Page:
What is penetration testing?
Penetration testing, also known as pen testing, pentesting or ethical hacking, is an authorized benign attack against a computer system or network that helps to uncover vulnerabilities that might be exploited by hackers in real-world attacks. Pen testing can be used on all or different parts of your network, like application protocol interfaces (APIs), frontend/backend servers, etc.. It can be used to test your web application firewall (WAF) – practically anything that can be hacked.
Why is penetration testing so important?
Many big and small enterprises use network penetration testing to identify unknown security issues and defensive strengths. It’s an essential part of any comprehensive risk assessment. The information gathered from these attacks is used to patch security loopholes and to improve overall network security before any bad actors take advantage of them.
In addition to improving their security, some companies use pen testing as part of their security audits. Some security standards can only be given to companies if a certified penetration test was done.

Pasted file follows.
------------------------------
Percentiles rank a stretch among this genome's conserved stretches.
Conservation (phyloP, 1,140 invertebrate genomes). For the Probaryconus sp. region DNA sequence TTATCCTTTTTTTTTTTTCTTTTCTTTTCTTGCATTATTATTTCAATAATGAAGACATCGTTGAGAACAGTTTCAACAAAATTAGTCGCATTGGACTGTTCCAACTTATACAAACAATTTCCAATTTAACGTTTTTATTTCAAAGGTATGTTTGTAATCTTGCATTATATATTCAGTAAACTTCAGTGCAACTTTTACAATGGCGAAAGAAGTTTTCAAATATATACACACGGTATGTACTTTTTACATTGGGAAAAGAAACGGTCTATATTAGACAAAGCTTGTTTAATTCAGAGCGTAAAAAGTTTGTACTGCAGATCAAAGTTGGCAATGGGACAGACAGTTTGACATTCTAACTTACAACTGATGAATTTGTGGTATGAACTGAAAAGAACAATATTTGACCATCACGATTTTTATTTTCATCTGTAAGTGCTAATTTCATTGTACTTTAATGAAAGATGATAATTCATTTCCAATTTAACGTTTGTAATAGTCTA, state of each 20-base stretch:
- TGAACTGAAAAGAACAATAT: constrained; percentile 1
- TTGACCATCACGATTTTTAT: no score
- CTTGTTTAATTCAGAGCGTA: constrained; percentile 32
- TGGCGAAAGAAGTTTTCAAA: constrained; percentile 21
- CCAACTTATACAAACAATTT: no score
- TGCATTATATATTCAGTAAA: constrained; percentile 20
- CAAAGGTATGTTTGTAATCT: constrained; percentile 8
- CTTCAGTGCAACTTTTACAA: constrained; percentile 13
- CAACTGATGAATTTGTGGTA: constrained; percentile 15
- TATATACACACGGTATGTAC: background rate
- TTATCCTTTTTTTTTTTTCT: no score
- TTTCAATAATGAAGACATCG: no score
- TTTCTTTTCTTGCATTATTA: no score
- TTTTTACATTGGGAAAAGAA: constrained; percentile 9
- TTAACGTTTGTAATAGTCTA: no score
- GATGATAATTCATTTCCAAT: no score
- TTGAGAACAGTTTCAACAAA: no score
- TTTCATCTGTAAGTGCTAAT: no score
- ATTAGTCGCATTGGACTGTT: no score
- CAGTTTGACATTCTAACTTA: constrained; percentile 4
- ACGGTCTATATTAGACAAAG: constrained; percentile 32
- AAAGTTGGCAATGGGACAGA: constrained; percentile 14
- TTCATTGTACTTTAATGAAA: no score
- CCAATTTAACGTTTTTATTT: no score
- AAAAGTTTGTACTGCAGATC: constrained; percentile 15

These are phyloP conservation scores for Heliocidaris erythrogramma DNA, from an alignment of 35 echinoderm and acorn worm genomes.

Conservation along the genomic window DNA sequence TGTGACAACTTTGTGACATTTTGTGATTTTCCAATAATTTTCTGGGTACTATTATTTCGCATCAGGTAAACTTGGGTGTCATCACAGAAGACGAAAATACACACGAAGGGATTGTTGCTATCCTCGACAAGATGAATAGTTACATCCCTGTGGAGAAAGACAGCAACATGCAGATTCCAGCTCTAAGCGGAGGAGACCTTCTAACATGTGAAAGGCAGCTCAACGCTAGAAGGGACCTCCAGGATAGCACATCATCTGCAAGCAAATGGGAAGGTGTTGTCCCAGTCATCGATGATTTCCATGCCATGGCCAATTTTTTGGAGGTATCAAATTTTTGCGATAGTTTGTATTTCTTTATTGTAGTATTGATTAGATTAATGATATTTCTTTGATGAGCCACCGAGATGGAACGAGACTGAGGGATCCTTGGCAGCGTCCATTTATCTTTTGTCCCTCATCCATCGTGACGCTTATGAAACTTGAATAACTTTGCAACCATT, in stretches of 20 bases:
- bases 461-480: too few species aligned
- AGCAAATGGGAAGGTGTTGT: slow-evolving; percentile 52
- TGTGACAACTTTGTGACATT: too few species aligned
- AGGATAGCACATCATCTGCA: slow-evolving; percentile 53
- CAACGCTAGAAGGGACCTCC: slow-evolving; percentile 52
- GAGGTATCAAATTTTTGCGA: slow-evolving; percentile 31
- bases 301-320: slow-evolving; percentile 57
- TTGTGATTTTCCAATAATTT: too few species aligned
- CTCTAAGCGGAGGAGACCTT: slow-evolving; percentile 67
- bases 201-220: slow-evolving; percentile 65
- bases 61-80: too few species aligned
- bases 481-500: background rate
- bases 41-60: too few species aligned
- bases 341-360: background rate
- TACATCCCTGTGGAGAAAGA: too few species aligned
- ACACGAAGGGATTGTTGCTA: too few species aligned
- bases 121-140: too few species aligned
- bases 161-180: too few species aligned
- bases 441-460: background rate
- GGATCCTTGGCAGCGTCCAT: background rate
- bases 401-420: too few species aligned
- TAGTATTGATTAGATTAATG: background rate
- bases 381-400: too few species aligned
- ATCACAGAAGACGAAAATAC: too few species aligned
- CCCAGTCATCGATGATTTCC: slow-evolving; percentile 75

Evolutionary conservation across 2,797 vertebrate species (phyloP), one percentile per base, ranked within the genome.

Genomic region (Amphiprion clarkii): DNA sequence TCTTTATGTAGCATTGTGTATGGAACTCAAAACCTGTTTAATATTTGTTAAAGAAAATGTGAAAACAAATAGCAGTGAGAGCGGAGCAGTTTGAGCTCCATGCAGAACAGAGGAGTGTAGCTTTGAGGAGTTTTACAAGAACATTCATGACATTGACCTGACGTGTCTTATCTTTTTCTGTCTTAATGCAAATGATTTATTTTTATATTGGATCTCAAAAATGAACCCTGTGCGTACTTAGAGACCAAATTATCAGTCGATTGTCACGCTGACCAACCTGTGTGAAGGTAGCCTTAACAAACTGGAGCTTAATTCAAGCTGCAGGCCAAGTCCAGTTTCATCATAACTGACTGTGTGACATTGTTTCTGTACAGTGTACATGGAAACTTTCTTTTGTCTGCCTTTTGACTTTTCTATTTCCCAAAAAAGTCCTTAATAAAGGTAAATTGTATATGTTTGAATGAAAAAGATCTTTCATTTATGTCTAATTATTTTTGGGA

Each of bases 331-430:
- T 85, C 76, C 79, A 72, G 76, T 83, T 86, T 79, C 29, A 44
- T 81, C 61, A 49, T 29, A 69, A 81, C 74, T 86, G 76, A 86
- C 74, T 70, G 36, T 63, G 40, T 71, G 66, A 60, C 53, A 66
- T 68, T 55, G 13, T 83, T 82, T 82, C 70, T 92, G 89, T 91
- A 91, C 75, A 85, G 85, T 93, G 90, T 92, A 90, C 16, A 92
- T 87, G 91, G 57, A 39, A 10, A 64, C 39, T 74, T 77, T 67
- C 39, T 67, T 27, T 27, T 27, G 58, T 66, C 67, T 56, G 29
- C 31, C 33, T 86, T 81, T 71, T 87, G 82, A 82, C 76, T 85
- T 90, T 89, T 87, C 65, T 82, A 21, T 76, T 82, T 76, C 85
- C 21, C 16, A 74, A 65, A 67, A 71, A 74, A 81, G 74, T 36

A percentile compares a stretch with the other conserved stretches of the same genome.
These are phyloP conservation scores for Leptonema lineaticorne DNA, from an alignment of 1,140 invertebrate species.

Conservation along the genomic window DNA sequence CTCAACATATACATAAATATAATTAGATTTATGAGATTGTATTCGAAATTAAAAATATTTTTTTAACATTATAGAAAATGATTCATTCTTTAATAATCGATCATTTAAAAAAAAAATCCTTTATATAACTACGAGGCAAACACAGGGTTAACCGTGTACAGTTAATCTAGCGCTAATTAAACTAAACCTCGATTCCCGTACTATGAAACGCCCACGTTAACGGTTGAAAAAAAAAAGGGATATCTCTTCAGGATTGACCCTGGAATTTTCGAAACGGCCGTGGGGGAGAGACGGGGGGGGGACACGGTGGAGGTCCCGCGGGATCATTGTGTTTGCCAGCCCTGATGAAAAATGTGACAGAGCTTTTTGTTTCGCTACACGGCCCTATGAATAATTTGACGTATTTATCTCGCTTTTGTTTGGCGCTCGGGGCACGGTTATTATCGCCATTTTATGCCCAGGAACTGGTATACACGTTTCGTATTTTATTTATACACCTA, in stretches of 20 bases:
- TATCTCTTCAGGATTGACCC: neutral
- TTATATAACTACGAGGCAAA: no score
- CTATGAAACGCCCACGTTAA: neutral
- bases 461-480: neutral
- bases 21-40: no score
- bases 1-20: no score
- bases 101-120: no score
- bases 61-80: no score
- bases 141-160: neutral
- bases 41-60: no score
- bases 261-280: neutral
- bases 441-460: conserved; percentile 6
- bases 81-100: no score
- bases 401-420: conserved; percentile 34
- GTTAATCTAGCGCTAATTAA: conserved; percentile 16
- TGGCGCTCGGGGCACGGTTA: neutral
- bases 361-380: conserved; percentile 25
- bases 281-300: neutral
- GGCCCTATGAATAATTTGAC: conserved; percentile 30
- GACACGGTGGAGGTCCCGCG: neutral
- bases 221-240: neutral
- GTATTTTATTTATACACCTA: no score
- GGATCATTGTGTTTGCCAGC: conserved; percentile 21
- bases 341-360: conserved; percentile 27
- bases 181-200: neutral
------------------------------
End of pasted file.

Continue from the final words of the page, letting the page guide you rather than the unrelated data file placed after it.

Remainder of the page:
Who performs penetration testing?
Pen testing is usually undertaken by external companies that offer penetration test services. Outsiders with little to no knowledge about the target are more likely to spot vulnerabilities compared to developers who created the website or app.
The contractors are usually referred to as “ethical hackers.” Most of them are experienced cybersecurity professionals who specialize in pen testing and have degrees in this field. However, some are self-taught and might even be reformed criminal hackers who have decided to use their skills for good. You can read more about different types of hackers in this post.
Types of penetration testing
There are different types of pen testing techniques, and they are used to achieve different goals.
- White box testing. Before such a test, the pen tester is provided with detailed information about their target. This information may include IP addresses, network infrastructure schematics, the protocols used, and the source code.
- External or black-box testing. This type of testing targets the company’s assets that are only visible externally. An example of such test could be website penetration testing, or it could target the web application itself, email and DNS servers, etc. During such an attack, the tester is also not allowed into the building where he could get access to the company’s servers or employees’ computers. They need to perform the attack from a remote location or nearby buildings.
- Internal testing looks for vulnerabilities behind the firewall; in other words, what a hacker could exploit once they are inside the system. That doesn’t always mean they’re testing what a malicious employee could do. A hacker could use a social engineering technique like a phishing link to gain insider access.
- During Blind testing, the hacker is given limited information about the company, usually only its name. This helps to see how the attack would happen in a real-world situation.